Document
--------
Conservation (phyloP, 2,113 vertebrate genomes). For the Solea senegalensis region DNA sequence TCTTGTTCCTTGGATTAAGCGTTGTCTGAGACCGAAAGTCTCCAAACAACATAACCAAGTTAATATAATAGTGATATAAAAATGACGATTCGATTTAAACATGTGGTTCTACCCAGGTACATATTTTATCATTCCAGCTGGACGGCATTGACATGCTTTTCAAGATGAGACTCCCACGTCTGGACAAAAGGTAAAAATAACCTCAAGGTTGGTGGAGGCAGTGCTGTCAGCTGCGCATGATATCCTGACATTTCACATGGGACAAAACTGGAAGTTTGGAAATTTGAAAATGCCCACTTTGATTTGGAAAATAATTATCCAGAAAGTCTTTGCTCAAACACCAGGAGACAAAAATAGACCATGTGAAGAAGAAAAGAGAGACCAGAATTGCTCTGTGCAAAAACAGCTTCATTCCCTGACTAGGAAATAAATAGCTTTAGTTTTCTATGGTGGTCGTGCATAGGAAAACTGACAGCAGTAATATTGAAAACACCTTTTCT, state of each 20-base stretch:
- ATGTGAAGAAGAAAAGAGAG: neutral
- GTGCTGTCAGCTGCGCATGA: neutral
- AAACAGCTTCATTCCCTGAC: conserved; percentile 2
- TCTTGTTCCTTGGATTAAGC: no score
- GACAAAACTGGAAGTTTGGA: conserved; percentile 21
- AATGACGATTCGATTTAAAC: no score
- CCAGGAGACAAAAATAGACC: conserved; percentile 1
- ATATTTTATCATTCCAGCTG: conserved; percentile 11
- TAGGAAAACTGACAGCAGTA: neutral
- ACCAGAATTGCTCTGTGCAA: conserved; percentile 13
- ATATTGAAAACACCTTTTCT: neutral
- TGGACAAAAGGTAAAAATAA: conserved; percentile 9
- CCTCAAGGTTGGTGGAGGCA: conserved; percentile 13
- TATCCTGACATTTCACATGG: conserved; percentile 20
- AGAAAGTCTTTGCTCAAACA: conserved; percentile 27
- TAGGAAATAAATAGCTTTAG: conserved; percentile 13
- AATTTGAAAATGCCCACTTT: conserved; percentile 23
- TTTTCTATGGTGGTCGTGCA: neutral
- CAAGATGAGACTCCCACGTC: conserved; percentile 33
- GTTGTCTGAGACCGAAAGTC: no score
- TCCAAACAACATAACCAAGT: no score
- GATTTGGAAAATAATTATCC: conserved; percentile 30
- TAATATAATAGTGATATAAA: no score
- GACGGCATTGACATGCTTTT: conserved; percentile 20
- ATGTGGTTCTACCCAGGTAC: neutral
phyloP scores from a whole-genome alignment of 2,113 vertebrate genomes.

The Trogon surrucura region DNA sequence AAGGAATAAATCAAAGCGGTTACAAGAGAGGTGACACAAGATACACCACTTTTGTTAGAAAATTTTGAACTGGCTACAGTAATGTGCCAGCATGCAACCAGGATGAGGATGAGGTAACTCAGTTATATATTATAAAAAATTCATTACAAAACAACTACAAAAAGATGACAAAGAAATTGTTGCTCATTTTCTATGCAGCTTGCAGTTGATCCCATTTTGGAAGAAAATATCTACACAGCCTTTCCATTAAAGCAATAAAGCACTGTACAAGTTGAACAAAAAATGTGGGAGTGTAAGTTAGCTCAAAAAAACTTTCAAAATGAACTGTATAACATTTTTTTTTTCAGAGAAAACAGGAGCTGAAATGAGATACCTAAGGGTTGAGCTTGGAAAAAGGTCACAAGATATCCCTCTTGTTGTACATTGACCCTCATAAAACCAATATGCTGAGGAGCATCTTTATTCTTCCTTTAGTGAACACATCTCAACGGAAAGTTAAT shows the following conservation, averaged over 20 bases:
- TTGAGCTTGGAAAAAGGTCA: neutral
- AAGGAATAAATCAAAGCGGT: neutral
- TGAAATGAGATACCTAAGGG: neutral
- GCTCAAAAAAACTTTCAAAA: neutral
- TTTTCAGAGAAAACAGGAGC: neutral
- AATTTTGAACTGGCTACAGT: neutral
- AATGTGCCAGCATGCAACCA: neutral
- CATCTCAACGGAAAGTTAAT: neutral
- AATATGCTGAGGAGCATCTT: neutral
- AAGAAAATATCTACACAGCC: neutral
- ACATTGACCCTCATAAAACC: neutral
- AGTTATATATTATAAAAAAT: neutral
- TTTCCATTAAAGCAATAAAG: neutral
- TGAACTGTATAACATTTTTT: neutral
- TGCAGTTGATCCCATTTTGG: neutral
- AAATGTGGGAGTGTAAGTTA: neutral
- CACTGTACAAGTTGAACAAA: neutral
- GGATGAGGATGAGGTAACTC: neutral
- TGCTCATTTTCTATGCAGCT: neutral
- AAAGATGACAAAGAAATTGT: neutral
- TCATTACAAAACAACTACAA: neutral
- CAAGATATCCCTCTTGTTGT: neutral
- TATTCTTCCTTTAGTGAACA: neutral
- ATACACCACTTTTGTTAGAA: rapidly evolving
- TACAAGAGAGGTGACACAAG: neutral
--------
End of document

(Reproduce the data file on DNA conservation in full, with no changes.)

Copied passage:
Conservation (phyloP, 2,113 vertebrate genomes). For the Solea senegalensis region DNA sequence TCTTGTTCCTTGGATTAAGCGTTGTCTGAGACCGAAAGTCTCCAAACAACATAACCAAGTTAATATAATAGTGATATAAAAATGACGATTCGATTTAAACATGTGGTTCTACCCAGGTACATATTTTATCATTCCAGCTGGACGGCATTGACATGCTTTTCAAGATGAGACTCCCACGTCTGGACAAAAGGTAAAAATAACCTCAAGGTTGGTGGAGGCAGTGCTGTCAGCTGCGCATGATATCCTGACATTTCACATGGGACAAAACTGGAAGTTTGGAAATTTGAAAATGCCCACTTTGATTTGGAAAATAATTATCCAGAAAGTCTTTGCTCAAACACCAGGAGACAAAAATAGACCATGTGAAGAAGAAAAGAGAGACCAGAATTGCTCTGTGCAAAAACAGCTTCATTCCCTGACTAGGAAATAAATAGCTTTAGTTTTCTATGGTGGTCGTGCATAGGAAAACTGACAGCAGTAATATTGAAAACACCTTTTCT, state of each 20-base stretch:
- ATGTGAAGAAGAAAAGAGAG: neutral
- GTGCTGTCAGCTGCGCATGA: neutral
- AAACAGCTTCATTCCCTGAC: conserved; percentile 2
- TCTTGTTCCTTGGATTAAGC: no score
- GACAAAACTGGAAGTTTGGA: conserved; percentile 21
- AATGACGATTCGATTTAAAC: no score
- CCAGGAGACAAAAATAGACC: conserved; percentile 1
- ATATTTTATCATTCCAGCTG: conserved; percentile 11
- TAGGAAAACTGACAGCAGTA: neutral
- ACCAGAATTGCTCTGTGCAA: conserved; percentile 13
- ATATTGAAAACACCTTTTCT: neutral
- TGGACAAAAGGTAAAAATAA: conserved; percentile 9
- CCTCAAGGTTGGTGGAGGCA: conserved; percentile 13
- TATCCTGACATTTCACATGG: conserved; percentile 20
- AGAAAGTCTTTGCTCAAACA: conserved; percentile 27
- TAGGAAATAAATAGCTTTAG: conserved; percentile 13
- AATTTGAAAATGCCCACTTT: conserved; percentile 23
- TTTTCTATGGTGGTCGTGCA: neutral
- CAAGATGAGACTCCCACGTC: conserved; percentile 33
- GTTGTCTGAGACCGAAAGTC: no score
- TCCAAACAACATAACCAAGT: no score
- GATTTGGAAAATAATTATCC: conserved; percentile 30
- TAATATAATAGTGATATAAA: no score
- GACGGCATTGACATGCTTTT: conserved; percentile 20
- ATGTGGTTCTACCCAGGTAC: neutral
phyloP scores from a whole-genome alignment of 2,113 vertebrate genomes.

The Trogon surrucura region DNA sequence AAGGAATAAATCAAAGCGGTTACAAGAGAGGTGACACAAGATACACCACTTTTGTTAGAAAATTTTGAACTGGCTACAGTAATGTGCCAGCATGCAACCAGGATGAGGATGAGGTAACTCAGTTATATATTATAAAAAATTCATTACAAAACAACTACAAAAAGATGACAAAGAAATTGTTGCTCATTTTCTATGCAGCTTGCAGTTGATCCCATTTTGGAAGAAAATATCTACACAGCCTTTCCATTAAAGCAATAAAGCACTGTACAAGTTGAACAAAAAATGTGGGAGTGTAAGTTAGCTCAAAAAAACTTTCAAAATGAACTGTATAACATTTTTTTTTTCAGAGAAAACAGGAGCTGAAATGAGATACCTAAGGGTTGAGCTTGGAAAAAGGTCACAAGATATCCCTCTTGTTGTACATTGACCCTCATAAAACCAATATGCTGAGGAGCATCTTTATTCTTCCTTTAGTGAACACATCTCAACGGAAAGTTAAT shows the following conservation, averaged over 20 bases:
- TTGAGCTTGGAAAAAGGTCA: neutral
- AAGGAATAAATCAAAGCGGT: neutral
- TGAAATGAGATACCTAAGGG: neutral
- GCTCAAAAAAACTTTCAAAA: neutral
- TTTTCAGAGAAAACAGGAGC: neutral
- AATTTTGAACTGGCTACAGT: neutral
- AATGTGCCAGCATGCAACCA: neutral
- CATCTCAACGGAAAGTTAAT: neutral
- AATATGCTGAGGAGCATCTT: neutral
- AAGAAAATATCTACACAGCC: neutral
- ACATTGACCCTCATAAAACC: neutral
- AGTTATATATTATAAAAAAT: neutral
- TTTCCATTAAAGCAATAAAG: neutral
- TGAACTGTATAACATTTTTT: neutral
- TGCAGTTGATCCCATTTTGG: neutral
- AAATGTGGGAGTGTAAGTTA: neutral
- CACTGTACAAGTTGAACAAA: neutral
- GGATGAGGATGAGGTAACTC: neutral
- TGCTCATTTTCTATGCAGCT: neutral
- AAAGATGACAAAGAAATTGT: neutral
- TCATTACAAAACAACTACAA: neutral
- CAAGATATCCCTCTTGTTGT: neutral
- TATTCTTCCTTTAGTGAACA: neutral
- ATACACCACTTTTGTTAGAA: rapidly evolving
- TACAAGAGAGGTGACACAAG: neutral